Moody’s: Verizon wouldn’t automagically lower Canadian cellphone bills, could take five years to turn a profit on initial investment

There’s a permeating belief that if and when Verizon enters the Canadian market it would automagically lower prices through some combination of a strong upfront product (a national LTE network) and loss-leading prices (lower than the incumbents).

According to Moody’s Investor Services, a well-respected bond credit agency and analytics firm, Verizon would need to invest $3 billion in Canada to recreate the type of cross-country experience Canadians take for granted, and may not turn a profit for five years. The assumption that the company could enter the Canadian market fully-formed, even if it purchased both Wind Mobile and Mobilicity and snapped up two blocks of prime 700Mhz spectrum in each region, is a fallacy, according to the agency.

Verizon is unlikely to sully the premium brand in which it has invested so heavily in the US over the past 10 years by significantly undercutting the incumbent carriers in Canada. While it’s possible that upfront offers would be lower than Rogers, Bell and TELUS, price points will stabilize once the company reaches a similar number of customers.

According to a Moody’s report, “If Verizon or another company did invest in Canada, we doubt it would start by launching a price war, primarily because it would not have an established local network. Lacking the local cost structure to support a discount offering, a newcomer would have nothing to gain from a price war, as the existing companies could always go lower.”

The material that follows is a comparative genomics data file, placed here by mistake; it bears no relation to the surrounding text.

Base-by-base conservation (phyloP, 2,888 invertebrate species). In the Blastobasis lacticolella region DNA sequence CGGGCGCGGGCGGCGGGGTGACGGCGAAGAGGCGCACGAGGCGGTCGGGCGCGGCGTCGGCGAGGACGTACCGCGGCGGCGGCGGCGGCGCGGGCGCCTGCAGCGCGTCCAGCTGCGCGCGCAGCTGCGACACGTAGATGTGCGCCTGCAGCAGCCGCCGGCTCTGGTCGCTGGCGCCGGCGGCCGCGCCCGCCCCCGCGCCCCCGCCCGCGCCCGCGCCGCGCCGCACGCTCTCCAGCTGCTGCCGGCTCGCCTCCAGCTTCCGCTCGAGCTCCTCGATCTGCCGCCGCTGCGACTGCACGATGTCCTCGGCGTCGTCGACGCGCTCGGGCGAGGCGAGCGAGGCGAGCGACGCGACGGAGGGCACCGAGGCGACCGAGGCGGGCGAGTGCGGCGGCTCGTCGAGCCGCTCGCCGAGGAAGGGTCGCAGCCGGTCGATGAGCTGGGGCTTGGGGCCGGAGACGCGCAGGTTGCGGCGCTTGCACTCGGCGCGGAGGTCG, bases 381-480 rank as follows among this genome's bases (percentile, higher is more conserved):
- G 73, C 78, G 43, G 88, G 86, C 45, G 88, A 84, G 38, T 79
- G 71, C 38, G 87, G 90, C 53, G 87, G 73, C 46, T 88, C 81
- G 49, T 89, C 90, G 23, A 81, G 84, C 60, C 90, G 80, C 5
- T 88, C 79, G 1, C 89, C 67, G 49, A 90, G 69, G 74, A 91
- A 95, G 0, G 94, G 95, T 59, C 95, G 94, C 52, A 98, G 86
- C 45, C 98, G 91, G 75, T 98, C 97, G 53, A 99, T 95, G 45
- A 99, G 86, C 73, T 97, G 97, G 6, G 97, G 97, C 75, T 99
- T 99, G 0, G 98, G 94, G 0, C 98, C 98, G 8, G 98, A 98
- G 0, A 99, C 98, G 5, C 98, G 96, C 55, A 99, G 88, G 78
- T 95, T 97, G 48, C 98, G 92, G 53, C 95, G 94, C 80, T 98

Adding to the cost of customer acquisition would be a significant marketing budget aimed to unseat the incumbents that own over 90% of the Canadian market. It’s already been proven that few Canadians are willing to defect to a network that doesn’t cover the vast majority of the population; Verizon may be able to build out a national network more quickly, but the network reliability and speed would not compare to the incumbents for at least a few years.

Moody’s says in its report that it could take Verizon five years to gain just 15% of the national market. Whether such a long-term investment for just over two million customers is worth it remains to be seen.

[source]The Globe & Mail[/source]